Home | About us | Editorial Board | Search | Ahead of print | Current Issue | Archives | Instructions | Online submissionContact Us   |  Subscribe   |  Advertise   |  Login  Page layout
Wide layoutNarrow layoutFull screen layout
Lung India Official publication of Indian Chest Society  
  Users Online: 167   Home Print this page  Email this page Small font size Default font size Increase font size


 
  Table of Contents    
CORRESPONDENCE
Year : 2020  |  Volume : 37  |  Issue : 4  |  Page : 355-356  

Medication adherence in pediatric asthma


Department of Pediatrics, All India Institute of Medical Sciences, Jodhpur, Rajasthan, India

Date of Submission21-Nov-2019
Date of Acceptance10-Mar-2020
Date of Web Publication01-Jul-2020

Correspondence Address:
Prawin Kumar
Department of Pediatrics, All India Institute of Medical Sciences, Jodhpur, Rajasthan
India
Login to access the Email id

Source of Support: None, Conflict of Interest: None


DOI: 10.4103/lungindia.lungindia_516_19

Rights and Permissions

How to cite this article:
Kumar P, Goyal JP. Medication adherence in pediatric asthma. Lung India 2020;37:355-6

How to cite this URL:
Kumar P, Goyal JP. Medication adherence in pediatric asthma. Lung India [serial online] 2020 [cited 2020 Aug 12];37:355-6. Available from: http://www.lungindia.com/text.asp?2020/37/4/355/288753



Sir,

We read with interest the recent article published in your journal by Sinha et al.[1] We would like to congratulate the authors for highlighting the issue of medication adherence in asthma, which is a cornerstone of asthma management. However, we have few concerns related to this article.

The authors have used compliance ratio for medication adherence, and they assumed good compliance when the CR% >80, i.e., >80% of the prescribed number of doses were taken. However, it does not provide information about medication use on a daily basis, which is crucial for long-term asthma control. Moreover, measuring the number of medication dosages taken does not guarantee that one has taken the medication; these are vulnerable to parents/patients manipulation.[2] Furthermore, many of the studies have used Test of Adherence to Inhaler (TAI), a validated questionnaire to assess adherence or medication possession rate as a measure of adherence, which is the number of days of medication supplied divided by the number of days between the first and the last refill.[3],[4]

The authors have stated that they have taken a prevalidated questionnaire to check the compliance, but neither had they mentioned any details of questionnaire nor had given a reference for this. The authors have also described in methodology that they have only included children with mild-to-moderate asthma as per the GINA guideline; however, most of the children (67.9%) were on combination of inhaled corticosteroid (ICS) and leukotriene receptor antagonist (LTRA), which is actually not a preferred controller therapy, instead an optional controller therapy for asthma management as per the recent GINA guideline.[5] It needs further elucidation why the authors had not considered preferred instead an optional controller therapy for long-term control of asthma symptoms, which might also have an impact on compliance to therapy? Furthermore, the author did not mention about the dose of ICS (low/moderate/high dose) on which LTRA was added.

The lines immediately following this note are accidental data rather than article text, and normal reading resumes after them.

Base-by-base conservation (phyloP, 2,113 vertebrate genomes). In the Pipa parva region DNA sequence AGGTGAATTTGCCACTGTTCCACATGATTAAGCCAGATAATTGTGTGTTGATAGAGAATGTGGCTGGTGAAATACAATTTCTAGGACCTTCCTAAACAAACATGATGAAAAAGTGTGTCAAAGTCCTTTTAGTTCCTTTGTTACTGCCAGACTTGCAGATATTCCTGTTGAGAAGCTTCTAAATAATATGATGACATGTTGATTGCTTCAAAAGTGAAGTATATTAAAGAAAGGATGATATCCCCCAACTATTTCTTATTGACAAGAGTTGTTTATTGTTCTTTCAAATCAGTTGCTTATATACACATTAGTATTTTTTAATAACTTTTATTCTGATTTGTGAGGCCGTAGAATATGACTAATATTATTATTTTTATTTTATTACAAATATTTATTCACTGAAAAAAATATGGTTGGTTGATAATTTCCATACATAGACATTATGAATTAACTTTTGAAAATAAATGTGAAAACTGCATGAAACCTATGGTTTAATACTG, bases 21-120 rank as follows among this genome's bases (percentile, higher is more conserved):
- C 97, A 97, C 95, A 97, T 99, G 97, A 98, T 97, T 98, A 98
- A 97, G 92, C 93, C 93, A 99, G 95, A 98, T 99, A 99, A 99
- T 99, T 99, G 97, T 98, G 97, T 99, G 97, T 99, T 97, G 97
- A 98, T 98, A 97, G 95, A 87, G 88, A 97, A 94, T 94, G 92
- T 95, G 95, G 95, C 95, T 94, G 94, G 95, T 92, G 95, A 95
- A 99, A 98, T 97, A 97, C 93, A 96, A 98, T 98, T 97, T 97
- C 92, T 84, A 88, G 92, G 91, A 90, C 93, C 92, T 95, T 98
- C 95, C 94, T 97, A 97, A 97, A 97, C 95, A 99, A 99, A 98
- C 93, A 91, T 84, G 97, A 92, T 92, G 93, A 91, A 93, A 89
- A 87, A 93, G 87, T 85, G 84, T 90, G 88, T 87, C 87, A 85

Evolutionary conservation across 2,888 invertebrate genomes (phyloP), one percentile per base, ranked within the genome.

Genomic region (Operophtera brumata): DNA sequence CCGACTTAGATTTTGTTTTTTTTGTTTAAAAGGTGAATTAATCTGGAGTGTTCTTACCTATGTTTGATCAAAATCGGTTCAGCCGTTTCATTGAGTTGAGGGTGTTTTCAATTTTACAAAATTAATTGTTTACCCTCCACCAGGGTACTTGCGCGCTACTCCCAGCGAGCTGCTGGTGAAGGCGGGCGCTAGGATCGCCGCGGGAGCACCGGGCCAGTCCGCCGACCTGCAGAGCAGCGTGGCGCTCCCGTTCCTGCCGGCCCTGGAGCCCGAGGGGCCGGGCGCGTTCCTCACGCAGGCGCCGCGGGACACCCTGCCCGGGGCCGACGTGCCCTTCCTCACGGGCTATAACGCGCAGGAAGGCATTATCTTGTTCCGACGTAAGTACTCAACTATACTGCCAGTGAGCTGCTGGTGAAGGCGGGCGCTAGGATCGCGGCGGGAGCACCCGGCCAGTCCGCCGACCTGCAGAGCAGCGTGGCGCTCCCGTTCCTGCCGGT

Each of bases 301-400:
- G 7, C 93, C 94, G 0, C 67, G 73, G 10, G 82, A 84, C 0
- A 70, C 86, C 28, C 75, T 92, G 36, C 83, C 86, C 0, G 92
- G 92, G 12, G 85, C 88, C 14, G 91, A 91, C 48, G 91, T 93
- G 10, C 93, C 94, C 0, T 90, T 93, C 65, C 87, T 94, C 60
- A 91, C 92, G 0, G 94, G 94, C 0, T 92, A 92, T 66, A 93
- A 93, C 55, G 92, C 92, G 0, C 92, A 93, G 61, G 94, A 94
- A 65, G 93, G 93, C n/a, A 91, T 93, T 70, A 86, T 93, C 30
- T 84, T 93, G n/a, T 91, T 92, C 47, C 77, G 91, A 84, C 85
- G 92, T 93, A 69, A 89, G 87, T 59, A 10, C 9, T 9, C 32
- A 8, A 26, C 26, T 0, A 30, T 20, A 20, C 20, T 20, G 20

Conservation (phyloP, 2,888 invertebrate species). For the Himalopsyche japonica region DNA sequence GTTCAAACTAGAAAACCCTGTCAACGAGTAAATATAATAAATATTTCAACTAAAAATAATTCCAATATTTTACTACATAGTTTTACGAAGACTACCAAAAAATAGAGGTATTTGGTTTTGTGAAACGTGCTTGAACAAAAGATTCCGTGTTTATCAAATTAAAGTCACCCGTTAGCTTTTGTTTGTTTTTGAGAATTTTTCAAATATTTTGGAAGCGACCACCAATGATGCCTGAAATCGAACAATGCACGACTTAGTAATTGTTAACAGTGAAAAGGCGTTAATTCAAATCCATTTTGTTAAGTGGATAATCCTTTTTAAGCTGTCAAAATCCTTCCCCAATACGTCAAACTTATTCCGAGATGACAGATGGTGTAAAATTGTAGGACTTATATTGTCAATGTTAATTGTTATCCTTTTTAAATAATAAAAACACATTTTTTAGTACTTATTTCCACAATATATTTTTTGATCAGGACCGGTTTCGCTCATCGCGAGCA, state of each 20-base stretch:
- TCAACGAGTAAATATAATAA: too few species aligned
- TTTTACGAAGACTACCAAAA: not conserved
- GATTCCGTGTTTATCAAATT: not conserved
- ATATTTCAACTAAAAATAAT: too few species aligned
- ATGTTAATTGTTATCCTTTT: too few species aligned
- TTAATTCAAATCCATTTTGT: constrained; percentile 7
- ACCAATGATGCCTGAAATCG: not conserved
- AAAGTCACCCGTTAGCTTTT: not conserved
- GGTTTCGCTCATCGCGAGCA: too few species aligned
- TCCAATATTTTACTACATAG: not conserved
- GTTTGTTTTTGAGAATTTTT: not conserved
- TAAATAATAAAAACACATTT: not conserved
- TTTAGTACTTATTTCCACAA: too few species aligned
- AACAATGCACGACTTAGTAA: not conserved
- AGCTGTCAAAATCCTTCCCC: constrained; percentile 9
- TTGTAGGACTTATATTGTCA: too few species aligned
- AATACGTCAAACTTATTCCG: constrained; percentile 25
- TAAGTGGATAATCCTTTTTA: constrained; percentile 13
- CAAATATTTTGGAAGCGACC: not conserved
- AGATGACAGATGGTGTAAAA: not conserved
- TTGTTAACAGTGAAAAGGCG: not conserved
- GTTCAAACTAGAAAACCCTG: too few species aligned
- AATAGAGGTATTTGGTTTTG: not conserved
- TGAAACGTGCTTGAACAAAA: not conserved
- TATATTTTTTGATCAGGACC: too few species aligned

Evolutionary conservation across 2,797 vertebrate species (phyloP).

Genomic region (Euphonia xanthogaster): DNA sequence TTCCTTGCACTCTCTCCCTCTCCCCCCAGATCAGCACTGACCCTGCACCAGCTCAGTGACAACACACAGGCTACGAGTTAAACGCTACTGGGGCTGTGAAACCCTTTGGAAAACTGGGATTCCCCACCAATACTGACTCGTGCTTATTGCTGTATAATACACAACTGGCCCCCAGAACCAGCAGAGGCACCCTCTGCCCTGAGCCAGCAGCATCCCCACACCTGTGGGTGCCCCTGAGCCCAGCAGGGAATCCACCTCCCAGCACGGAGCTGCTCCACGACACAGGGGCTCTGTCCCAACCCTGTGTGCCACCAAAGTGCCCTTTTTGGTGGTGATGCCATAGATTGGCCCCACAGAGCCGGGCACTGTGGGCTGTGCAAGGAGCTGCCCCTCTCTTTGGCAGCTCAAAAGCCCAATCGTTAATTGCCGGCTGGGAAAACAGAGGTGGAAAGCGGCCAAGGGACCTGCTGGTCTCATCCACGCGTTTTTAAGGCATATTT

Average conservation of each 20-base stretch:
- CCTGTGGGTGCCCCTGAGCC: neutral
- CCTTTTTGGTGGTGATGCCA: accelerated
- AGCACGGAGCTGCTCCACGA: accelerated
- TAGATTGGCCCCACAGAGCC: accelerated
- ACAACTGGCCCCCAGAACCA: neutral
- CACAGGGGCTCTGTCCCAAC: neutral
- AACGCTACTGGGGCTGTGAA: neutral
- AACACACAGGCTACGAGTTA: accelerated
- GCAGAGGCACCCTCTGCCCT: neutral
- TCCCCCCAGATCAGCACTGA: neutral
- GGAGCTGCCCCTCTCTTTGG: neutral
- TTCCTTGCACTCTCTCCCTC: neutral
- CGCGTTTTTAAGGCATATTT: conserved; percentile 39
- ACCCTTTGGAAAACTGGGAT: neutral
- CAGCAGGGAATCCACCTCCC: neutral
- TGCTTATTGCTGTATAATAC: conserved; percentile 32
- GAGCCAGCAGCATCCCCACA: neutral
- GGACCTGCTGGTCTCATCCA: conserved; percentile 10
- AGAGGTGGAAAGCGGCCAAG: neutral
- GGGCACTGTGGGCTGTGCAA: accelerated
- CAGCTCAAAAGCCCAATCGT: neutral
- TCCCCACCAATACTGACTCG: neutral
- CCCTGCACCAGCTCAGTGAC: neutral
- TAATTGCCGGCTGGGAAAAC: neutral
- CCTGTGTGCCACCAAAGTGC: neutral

It is quite surprising that the median (IQR) number of emergency visits in the follow-up period was 0.6 (0.2–1.0), but none of the patient received oral corticosteroid (OCS). On the other hand, ≥50% of the patient was either partly or uncontrolled asthma; however, the author had mentioned that none of them required long-acting beta-2-agonists (LABA) or OCS.

The authors have also described major factors responsible for poor compliance in this study, in which economic restriction was present in 17.5% of the defaulter. However, in spite of medications provided free of cost, what were the other economic restrictions, which were responsible for poor compliance in this study? It requires further explanation.

Finally, the authors have mentioned in the merit of study that it was a large population-based cohort, but as far as we understand after a careful reading of this study, it was a hospital-based, not a population-based cohort study.

Financial support and sponsorship

Nil.

Conflicts of interest

There are no conflicts of interest.



 
   References Top

1.
Sinha R, Lahiry S, Ghosh S. Suboptimal compliance to aerosol therapy in pediatric asthma: A prospective cohort study from Eastern India. Lung India 2019;36:512-8.  Back to cited text no. 1
[PUBMED]  [Full text]  
2.
Engelkes M, Janssens HM, de Jongste JC, Sturkenboom MC, Verhamme KM. Medication adherence and the risk of severe asthma exacerbations: A systematic review. Eur Respir J 2015;45:396-407.  Back to cited text no. 2
    
3.
Ayele AA, Tegegn HG. Non adherence to inhalational medications and associated factors among patients with asthma in a referral hospital in Ethiopia, using validated tool TAI. Asthma Res Pract 2017;3:7.  Back to cited text no. 3
    
4.
van Dellen QM, Stronks K, Bindels PJ, Ory FG, van Aalderen WM, PEACE Study Group. Adherence to inhaled corticosteroids in children with asthma and their parents. Respir Med 2008;102:755-63.  Back to cited text no. 4
    
5.
Global Strategy for Asthma Management and Prevention Global Initiative for Asthma. Available from: https://ginasthma. org/wp-content/uploads/2019/06/GINA-2019-main-report-June-2019-wms. pdf. [Last updated on 2019 Nov 20].  Back to cited text no. 5
    




 

Top
  
 
  Search
 
  
    Similar in PUBMED
   Search Pubmed for
   Search in Google Scholar for
    Access Statistics
    Email Alert *
    Add to My List *
* Registration required (free)  

 
  In this article
    References

 Article Access Statistics
    Viewed83    
    Printed2    
    Emailed0    
    PDF Downloaded29    
    Comments [Add]    

Recommend this journal